Amelia Cook Fontella, Isthmus: There's an immense confidence and joy in this production. The actors are clearly having a ball. There's no better example of this than Cristina Panfilio as Puck, a rascally sprite who takes pleasure from messing with mortals. Panfilio's energy is electric. She gives 100 percent to every leap, mischievous grin and outburst, and it pays off in creating an unforgettable character who can be simultaneously wicked and whimsical... Music and dance are woven throughout the show. Choreography by Ameenah Kaplan is wonderfully frenetic with lots of stomping, accompanied by the beat of drums. The music (by Josh Schmidt) and movement help create an overall energy that is contemporary, youthful, and a little bit wild. That touch of wildness is what takes this iconic play and shakes it up a bit, drawing the audience's attention to new places: slightly darker ones where stomping feet start to sound like heartbeats, where magical flowers cause people to fall in and out of love, and where impossible relationships become possible.

Kimberly Laberge, The Cap Times: John Langs' direction of this classic piece brings everything that could be asked for and so much more. Patrons hike up a wooded trail in remote Spring Green, and out of the thicket APT's beautifully renovated Hill Theatre appears. The story of midsummer madness is a perfect fit, acting as a continuation of the journey already begun in the trek to the new space. Langs uses audience interaction to bring theatergoers directly into the world he's created with his versatile company and creative team... Crossing between the mortal world and the fairy kingdom is John Pribyl as Bottom. He comes onstage with seasoned swagger during the first act, as Bottom showcases his interpretation of each role in the play. The bravado and physicality with which Pribyl dissects his role evokes comic masters like Chevy Chase. Then, in being transformed, he embraces his outlandish character and grows even grander.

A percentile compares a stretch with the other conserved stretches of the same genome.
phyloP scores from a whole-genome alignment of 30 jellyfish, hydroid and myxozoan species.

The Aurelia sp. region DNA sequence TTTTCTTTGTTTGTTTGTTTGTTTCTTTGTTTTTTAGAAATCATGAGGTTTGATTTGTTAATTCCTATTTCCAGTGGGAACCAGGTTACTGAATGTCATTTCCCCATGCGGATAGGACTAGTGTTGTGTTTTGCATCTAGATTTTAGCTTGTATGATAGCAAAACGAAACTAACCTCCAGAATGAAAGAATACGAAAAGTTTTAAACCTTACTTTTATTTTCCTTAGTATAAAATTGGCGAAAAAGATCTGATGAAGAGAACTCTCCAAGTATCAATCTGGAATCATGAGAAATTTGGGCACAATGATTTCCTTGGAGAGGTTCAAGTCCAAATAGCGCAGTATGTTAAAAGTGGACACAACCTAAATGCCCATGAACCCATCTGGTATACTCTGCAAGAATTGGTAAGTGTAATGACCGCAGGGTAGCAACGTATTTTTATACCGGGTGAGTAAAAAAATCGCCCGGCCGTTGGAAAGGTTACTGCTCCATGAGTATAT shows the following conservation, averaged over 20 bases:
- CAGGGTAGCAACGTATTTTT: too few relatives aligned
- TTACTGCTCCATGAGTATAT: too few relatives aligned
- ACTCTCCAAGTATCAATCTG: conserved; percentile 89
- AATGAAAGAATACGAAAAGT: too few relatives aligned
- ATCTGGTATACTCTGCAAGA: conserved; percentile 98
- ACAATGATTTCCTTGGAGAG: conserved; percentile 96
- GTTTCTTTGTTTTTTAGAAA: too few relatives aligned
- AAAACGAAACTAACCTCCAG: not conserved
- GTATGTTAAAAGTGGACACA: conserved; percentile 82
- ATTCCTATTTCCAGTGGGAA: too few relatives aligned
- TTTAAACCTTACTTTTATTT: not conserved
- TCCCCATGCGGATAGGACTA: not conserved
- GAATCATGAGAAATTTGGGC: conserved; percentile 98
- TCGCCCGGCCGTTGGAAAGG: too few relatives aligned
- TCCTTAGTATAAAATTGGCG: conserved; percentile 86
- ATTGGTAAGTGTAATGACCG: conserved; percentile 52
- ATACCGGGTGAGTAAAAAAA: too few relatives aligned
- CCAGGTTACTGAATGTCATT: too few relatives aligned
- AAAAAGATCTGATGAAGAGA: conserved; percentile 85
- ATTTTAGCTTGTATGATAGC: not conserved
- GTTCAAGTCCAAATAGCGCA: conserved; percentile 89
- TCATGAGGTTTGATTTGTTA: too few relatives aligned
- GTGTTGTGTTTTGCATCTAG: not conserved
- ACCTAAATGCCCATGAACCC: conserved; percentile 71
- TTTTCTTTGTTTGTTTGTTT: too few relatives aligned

Paul Kosidowski, Milwaukee Magazine: It's in this spirit world that director John Langs works some of his freshest magic, aided to be sure by the imagination of his actors. Titania (Colleen Madden) is part fairy-queen and part dominatrix, and her ethereal charges (Peaseblossom and Mustardseed, et. al.) know not to get in the way of her stampeding libido. Cristina Panfilio plays Puck with wry wit, channeling Motown dance moves to celebrate her victories, and sporting a nifty set of wings that are one of the evening's best sight gags... The finale-the performance of Pyramus and Thisbe by the itinerant players-is as raucous and hilarious as you might expect. As Bottom, John Pribyl's comic performance is almost outdone by his Pyramus costume, an ingenious mélange of beer cans, hub caps and cookware. And the rest of the troupe hits all the right deadpan notes. Langs even remedies the working-stiff condescension of the scene by having everyone join in a thundering dance celebration to close the show. As the audience cheers suggested, they weren't the only ones having a good old time.